8. Significant expansion of Enterprise Risk Management (ERM) – This was another loss that expanded the possible loss scenarios that could happen and the risk management implications of that loss. I think there was a belief prior to this loss that “it could never happen to us”. Some of the areas of ERM involved:
- Immediacy for the need to an executable disaster plan – Many businesses were caught with “their pants down” after this loss. They had to scramble to get back in business and a number of businesses failed due to poor planning.
- Reinforced the need to plan for documenting a loss prior to the loss happening when records may be lost, damaged or take significant time to put together.
- Date loss implications – Just another example of why you should have an IT disaster plan and be ready to implement it on a moments notice.
- Clearly defining coverage, terms and conditions at renewal since the owners of the WTC and the broker for the WTC were still hammering out policy provisions from their recent renewal. Subsequently, risk managers have had to drill down to the details of their insurance program to make sure everything was “buttoned up” prior to a renewal since you can never know when a loss might happen.
I remember reading an article in Risk & Insurance where they gave the risk manager from Verizon (The only company that affected by all 4 plane crashes) the Risk Manager of the year award. They went through how prepared they were for a loss of this magnitude. How well their disaster plan went down to the authority of each individual. Less than 2 hours after the collapse of the towers the person responsible for ordering fiber optic cable put in a huge order and went to the front of the line, with the government putting an even larger order the day after, was behind them in line. They had the inventory of all damaged equipment down to the model number and serial number in a database and were able to submit a proof of loss in less than 90 days when the average claim would be in excess of one year.
I don’t think enough is done in the insurance business to work on the expectations of customers after a loss. Some pre-planning can make ALL of the difference after a loss and will result in much more satisfied customers. Many customers feel like they are “in it alone” after a loss and many times reach out to public adjustors and attorneys for guidance, resulting in increased loss adjustment expense and delayed payouts. My hope is that agents become more proficient in risk management and loss mitigation so that they have a much more loyal and satisfied clientele.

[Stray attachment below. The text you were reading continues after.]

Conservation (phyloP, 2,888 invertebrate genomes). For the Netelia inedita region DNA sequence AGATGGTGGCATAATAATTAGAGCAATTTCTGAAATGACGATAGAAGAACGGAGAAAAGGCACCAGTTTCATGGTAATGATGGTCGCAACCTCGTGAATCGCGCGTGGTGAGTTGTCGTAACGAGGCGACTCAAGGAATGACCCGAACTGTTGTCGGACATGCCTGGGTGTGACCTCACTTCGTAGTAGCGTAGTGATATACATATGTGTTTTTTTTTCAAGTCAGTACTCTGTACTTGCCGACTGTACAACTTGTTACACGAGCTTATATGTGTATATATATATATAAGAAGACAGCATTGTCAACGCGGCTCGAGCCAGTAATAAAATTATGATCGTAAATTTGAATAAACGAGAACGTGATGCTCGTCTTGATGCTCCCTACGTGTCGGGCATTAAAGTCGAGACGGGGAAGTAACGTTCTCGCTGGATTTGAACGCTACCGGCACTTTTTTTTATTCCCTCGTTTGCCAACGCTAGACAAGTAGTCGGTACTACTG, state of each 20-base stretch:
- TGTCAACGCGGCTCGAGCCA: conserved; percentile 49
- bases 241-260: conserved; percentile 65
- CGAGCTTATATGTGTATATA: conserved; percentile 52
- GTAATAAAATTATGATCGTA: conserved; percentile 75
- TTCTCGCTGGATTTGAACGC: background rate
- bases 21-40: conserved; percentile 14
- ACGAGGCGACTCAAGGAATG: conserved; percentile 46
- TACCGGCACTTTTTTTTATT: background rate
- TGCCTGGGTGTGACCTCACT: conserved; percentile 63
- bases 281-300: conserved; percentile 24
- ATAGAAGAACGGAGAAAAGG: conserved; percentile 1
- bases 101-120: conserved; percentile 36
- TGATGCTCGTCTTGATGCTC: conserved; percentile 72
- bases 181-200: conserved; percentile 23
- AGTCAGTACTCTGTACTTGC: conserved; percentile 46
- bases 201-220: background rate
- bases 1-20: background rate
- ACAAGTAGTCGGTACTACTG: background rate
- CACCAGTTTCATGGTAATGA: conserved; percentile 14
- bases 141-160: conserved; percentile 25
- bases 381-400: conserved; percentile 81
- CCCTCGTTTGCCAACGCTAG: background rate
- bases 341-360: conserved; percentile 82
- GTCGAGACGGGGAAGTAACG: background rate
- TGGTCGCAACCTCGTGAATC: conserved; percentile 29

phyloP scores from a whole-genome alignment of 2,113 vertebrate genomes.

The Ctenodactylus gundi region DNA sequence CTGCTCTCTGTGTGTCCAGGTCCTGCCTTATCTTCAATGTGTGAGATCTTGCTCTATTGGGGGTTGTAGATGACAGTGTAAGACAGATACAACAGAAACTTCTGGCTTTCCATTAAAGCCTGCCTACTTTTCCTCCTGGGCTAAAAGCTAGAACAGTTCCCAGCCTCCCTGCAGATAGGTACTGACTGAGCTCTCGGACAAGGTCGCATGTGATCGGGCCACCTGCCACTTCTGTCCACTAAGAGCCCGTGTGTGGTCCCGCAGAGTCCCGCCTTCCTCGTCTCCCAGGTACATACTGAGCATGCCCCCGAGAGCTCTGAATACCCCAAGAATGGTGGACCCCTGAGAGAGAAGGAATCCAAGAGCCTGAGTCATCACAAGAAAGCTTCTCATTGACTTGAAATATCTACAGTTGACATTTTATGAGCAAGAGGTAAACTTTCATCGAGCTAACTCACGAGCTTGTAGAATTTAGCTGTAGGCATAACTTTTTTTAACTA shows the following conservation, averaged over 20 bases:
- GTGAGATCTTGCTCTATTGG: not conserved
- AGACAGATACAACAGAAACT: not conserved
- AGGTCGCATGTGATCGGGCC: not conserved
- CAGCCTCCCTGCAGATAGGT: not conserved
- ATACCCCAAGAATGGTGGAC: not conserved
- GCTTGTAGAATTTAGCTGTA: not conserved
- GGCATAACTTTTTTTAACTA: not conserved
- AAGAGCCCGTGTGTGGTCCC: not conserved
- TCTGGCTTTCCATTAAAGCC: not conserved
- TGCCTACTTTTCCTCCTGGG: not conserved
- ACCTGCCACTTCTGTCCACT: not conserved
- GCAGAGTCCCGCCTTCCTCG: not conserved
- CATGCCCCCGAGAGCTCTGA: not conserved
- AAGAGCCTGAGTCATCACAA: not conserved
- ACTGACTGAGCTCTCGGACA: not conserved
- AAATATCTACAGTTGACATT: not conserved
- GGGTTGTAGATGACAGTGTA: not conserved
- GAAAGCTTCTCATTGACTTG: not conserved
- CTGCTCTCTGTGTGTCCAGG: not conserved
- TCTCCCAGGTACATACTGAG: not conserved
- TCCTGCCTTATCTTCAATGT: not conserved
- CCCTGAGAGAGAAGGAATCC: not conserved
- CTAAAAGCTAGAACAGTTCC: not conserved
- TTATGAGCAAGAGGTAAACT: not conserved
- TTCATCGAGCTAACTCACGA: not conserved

On a more human note, one of the most important lessons I learned from 9/11 was in dealing with our staff. This was a “larger than life” event and we allowed our employees to access the media and learn all they could about this disaster. We ended up closing early so our staff could spend time with their family and deal with the angst and anxiety that emanated from this catastrophe. We were lucky to not have anyone we knew be directly affected by the devastation in NYC but had 2 owners “in the air” at the time. We were relieved to find out they were OK but had to wait a week for them to return when planes were allowed back in the air. I was appalled when I heard of one insurance agency (who will remain nameless) who would not allow their employees to take personal calls, access any media to find out details of the disaster or even to go home early. They didn’t want them to be distracted and wanted a full day’s work out of them. The disaster of 9/11 helped to reinforce what is important in life and to this day I still get teary eyed when hearing God Bless America which reminds me of that dreadful day.
My thoughts and prayers continue for all those affected by 9/11 and hope we never have to experience anything like it again.